2012 Seahawks Off-Season Analysis Part II: Defensive Line
This series will examine seven position groups on the Seahawks, reviewing their 2011 performance, the impending free agents, and the potential for free agent or draft additions. The final part of the series will summarize the recommended plan of attack across the entire team.
Part I: Offensive Line Part II: Defensive Line Part III: Secondary Part IV: Linebackers Part V: Wide Receivers & Tight Ends Part VI: Running Backs & Fullbacks Part VII: Quarterbacks Part VIII: Summary & Recommendations
State Of The Position
There may not be a more perplexing group on the Seahawks roster than the defensive line. Seattle signed two starters, Brandon Mebane and Alan Branch, last year that should be quality anchors for a long time. The two defensive ends get the most notoriety, but each have cloudy futures. Chris Clemons has been an absolute steal after coming to the Seahawks in 2010 for Darryl Tapp. He piled up 22.0 sacks in two seasons, and complimented his pass rush with a great year against the run in 2011. Clemons will turn 31 in October, though, and is in the last year of his deal. Depending on him beyond 2012 would be unwise, and that’s a ton of production to make up for. Red Bryant is the other end, and is an unrestricted free agent. He may have a greater impact on the defense than any other single player outside of Earl Thomas. The assumption is that Bryant will be back, but it is not as certain as many would believe. He helped to convince Carroll that a player of his size can play end in this scheme, but it is debatable how much of Bryant’s effectiveness is unique to him. Junior Siavii subbed for Bryant during one game in 2010, and the defense against the run almost immediately returned to the level it had been when Bryant was in the lineup. It is possible that a variety of stout defensive tackles could take that spot in a pinch. Even Branch was originally signed as a hedge against Bryant’s health in addition to his value at DT.
Neither Mebane and Branch will provide much pass rush inside. Bryant, or his replacement, will not provide much pass rush at one end. Clemons could hold-out, and if he plays, his performance is more likely to slow down than speed up. This unit was the healthiest of any on the roster. Only Branch missed any time. They were among the best lines in football against the run earlier in the year, but their effectiveness eroded as they were left on the field a lot before the offense found a running game late in the season. The best case scenario for this group is to maintain their excellence against the run, and maintain their mediocre-to-below-average pass rush. That would be great within the overall scheme of the defense.
There were not many high potential back-ups on the roster. Clinton McDonald did a nice job at DT, but is not going to be the interior pass rusher the team needs. Anthony Hargrove was solid role player, but will not be any better next season than he was last. Pep Levingston has upside that he needs to find by working his tail off during the off-season. Dexter Davis and Jimmy Wilkerson offer some unknowns. Davis gets a lot of praise from Carroll, and could fit behind Clemons or take Raheem Brock’s situational rusher role. Wilkerson is going to be 32, but flashed some pass rush inside and out before being injured in the pre-season. Pierre Allen is a promising player on the practice squad that could surprise next year, but not someone a team can count on yet when building out a roster.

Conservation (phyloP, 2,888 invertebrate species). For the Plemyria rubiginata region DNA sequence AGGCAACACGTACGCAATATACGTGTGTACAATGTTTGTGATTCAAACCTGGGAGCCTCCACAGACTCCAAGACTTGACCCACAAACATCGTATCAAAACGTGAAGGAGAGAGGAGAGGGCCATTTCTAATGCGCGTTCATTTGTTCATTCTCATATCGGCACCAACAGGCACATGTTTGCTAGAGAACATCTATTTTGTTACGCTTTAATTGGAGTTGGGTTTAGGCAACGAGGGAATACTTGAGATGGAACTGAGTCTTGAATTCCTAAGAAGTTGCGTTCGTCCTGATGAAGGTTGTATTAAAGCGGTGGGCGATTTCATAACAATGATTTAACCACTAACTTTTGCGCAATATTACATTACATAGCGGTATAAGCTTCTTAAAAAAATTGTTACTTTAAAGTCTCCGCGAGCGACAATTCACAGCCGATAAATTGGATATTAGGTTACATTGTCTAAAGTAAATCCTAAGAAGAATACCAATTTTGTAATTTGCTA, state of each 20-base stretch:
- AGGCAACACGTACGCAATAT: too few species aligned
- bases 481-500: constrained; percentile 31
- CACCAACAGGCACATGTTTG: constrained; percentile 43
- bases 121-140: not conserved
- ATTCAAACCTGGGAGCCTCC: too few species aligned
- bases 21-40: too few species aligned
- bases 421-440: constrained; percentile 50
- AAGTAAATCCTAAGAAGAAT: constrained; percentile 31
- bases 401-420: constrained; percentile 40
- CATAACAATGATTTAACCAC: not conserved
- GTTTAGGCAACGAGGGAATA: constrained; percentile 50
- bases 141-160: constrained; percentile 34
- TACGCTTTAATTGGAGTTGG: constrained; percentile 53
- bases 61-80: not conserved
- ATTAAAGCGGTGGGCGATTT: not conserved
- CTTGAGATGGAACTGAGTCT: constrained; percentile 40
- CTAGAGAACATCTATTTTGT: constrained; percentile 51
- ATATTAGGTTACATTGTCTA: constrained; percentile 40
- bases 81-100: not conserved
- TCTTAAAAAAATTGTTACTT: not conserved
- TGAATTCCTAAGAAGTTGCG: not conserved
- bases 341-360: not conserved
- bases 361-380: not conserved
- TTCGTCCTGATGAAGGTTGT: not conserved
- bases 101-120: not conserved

2012 Seahawks Free Agent Lineman:
DL Red Bryant
DL Anthony Hargrove
DE Raheem Brock
DE Jimmy Wilkerson
Seahawks Lineman Under Contract:
DT Alan Branch
DT Brandon Mebane
DE Chris Clemons
DT Clinton McDonald
DL Pep Levingston
DE Dexter Davis
DE Pierre Allen (Practice Squad)
Bryant is probably worth more the Seahawks than any other team based on the role he plays in what is unique system in the NFL. He wants to be back, and probably will be. It probably would not be cataclysmic if they cannot come to agreement. Hargrove will be 29, and will be a late signing (think Brock), if the team cannot find a younger replacement with more potential. Brock will not be back, and Wilkerson probably will not be either (although, Carroll loves him). Davis, Allen and Levingston could be players that grow enough in the off-season that the team gets a boost, but none of them are clearly on the rise right now. That means the organization will have to look seriously at the draft, and possibly free agency to bolster the ranks and produce meaningful competition.